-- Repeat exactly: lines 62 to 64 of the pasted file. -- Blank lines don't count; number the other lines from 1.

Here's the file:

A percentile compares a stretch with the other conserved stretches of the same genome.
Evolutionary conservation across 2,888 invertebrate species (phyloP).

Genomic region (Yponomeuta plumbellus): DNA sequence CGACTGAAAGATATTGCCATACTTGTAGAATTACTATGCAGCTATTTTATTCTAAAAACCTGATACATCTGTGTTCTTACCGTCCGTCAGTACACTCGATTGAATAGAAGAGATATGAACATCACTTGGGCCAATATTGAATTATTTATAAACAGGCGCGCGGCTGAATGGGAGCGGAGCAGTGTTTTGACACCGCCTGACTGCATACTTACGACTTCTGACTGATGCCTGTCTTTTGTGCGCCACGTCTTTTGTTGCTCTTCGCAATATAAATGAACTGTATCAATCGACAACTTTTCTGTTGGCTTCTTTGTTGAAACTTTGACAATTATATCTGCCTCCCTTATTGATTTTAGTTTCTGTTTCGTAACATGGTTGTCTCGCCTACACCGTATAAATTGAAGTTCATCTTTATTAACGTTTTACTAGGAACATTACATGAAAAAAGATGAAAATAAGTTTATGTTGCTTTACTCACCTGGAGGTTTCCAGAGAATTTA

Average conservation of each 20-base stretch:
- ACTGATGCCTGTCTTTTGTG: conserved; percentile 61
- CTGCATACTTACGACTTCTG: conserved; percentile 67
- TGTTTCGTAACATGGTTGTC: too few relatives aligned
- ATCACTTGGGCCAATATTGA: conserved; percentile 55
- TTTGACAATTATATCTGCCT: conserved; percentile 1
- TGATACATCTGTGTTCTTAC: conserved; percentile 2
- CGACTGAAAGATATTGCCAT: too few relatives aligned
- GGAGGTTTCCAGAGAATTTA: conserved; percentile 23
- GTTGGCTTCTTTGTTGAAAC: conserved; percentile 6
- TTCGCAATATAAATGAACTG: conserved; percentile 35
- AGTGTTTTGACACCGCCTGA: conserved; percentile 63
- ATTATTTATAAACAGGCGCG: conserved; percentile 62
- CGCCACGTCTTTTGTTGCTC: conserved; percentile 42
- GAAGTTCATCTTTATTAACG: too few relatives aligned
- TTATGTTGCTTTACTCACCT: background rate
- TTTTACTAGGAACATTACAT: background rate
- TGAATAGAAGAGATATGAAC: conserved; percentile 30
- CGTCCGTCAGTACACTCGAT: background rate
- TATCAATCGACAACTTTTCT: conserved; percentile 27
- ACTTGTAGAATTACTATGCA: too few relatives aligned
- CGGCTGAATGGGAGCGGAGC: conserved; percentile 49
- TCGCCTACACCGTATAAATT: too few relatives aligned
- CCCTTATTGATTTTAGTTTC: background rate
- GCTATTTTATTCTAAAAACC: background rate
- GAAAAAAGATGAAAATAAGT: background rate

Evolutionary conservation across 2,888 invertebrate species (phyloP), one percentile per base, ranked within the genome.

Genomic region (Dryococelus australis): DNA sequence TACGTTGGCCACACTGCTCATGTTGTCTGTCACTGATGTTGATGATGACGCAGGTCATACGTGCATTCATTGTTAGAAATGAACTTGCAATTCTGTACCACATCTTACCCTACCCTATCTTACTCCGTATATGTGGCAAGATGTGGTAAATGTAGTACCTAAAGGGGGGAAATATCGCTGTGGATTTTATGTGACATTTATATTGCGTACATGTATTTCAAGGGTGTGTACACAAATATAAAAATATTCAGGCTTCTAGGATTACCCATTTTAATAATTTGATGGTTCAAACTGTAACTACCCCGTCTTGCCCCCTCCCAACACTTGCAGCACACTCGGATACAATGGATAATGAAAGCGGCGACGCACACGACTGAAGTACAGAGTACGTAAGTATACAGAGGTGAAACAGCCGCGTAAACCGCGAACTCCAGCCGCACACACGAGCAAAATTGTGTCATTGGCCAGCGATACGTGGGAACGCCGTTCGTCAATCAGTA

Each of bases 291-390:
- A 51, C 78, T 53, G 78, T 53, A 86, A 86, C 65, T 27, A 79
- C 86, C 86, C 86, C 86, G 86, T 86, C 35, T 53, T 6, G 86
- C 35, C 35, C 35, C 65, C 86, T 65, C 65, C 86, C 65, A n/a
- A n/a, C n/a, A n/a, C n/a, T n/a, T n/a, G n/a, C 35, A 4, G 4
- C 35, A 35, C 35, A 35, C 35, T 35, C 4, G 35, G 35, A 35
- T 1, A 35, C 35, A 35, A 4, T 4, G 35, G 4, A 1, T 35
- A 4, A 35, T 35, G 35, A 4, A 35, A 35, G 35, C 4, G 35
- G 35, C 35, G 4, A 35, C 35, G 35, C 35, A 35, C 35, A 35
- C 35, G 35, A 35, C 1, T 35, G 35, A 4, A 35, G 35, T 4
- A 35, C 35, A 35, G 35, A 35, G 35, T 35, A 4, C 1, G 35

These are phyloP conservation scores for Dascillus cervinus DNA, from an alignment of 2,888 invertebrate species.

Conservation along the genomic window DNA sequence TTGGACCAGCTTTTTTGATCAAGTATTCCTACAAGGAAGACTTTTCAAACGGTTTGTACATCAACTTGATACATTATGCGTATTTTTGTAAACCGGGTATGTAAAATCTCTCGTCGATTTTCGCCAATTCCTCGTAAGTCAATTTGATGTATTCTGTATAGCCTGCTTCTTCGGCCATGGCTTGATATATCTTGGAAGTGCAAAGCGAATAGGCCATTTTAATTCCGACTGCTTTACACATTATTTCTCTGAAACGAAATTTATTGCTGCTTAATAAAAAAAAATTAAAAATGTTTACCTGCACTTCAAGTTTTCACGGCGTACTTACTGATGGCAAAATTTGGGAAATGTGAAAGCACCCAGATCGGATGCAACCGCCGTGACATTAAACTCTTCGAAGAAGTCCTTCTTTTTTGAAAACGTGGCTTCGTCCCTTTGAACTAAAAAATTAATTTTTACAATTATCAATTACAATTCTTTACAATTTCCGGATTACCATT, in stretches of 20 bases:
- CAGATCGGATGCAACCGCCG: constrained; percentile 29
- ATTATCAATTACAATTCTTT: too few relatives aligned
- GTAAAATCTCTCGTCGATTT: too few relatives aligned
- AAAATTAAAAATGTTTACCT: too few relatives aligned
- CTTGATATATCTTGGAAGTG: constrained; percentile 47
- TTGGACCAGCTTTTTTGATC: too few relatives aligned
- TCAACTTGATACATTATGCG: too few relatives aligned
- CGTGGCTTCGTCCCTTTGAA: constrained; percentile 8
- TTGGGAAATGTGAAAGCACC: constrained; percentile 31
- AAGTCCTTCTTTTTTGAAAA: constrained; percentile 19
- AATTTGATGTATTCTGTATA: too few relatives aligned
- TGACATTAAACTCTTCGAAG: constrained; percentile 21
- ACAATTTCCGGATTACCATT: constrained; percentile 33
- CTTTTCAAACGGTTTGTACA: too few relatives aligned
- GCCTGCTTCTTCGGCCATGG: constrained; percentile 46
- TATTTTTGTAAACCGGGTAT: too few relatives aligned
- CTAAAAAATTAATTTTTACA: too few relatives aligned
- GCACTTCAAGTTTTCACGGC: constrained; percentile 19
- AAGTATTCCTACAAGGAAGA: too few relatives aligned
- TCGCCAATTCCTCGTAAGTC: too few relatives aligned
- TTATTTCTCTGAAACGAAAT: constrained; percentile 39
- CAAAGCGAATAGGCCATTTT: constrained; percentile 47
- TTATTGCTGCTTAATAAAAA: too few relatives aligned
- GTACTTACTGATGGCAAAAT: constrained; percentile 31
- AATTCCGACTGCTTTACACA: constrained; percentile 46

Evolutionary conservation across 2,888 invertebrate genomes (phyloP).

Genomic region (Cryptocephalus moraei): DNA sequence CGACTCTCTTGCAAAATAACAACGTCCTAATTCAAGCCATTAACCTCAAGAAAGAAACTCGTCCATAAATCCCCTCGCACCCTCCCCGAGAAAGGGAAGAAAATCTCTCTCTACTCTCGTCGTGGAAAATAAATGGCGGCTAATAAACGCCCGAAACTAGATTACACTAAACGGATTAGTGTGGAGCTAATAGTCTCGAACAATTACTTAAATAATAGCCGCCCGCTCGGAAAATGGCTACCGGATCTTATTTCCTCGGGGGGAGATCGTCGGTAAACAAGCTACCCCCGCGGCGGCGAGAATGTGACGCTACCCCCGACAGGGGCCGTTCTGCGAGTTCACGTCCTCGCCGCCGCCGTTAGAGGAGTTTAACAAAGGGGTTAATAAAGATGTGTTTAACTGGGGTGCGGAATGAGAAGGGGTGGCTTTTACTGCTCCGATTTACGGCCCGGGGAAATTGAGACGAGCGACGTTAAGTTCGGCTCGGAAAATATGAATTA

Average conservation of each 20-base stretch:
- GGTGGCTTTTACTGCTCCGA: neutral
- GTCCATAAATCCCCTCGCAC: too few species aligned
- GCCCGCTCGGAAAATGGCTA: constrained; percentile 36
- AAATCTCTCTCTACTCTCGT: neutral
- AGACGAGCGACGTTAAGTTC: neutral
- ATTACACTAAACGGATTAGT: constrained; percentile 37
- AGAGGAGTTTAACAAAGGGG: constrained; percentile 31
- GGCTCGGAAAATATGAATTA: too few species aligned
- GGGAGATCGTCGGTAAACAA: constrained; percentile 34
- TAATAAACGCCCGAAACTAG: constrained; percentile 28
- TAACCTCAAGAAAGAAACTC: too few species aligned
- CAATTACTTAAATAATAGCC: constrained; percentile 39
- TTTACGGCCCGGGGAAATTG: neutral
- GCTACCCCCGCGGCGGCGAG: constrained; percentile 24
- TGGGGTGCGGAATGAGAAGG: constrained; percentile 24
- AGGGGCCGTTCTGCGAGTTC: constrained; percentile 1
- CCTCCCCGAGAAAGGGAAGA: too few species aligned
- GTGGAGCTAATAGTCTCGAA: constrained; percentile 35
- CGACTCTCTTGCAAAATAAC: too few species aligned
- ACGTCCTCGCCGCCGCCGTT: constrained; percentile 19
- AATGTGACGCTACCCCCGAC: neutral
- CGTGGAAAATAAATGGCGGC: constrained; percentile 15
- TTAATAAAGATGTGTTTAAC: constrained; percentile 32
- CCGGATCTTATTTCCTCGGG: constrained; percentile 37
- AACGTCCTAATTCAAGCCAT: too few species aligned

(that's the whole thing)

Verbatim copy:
- GCACTTCAAGTTTTCACGGC: constrained; percentile 19
- AAGTATTCCTACAAGGAAGA: too few relatives aligned
- TCGCCAATTCCTCGTAAGTC: too few relatives aligned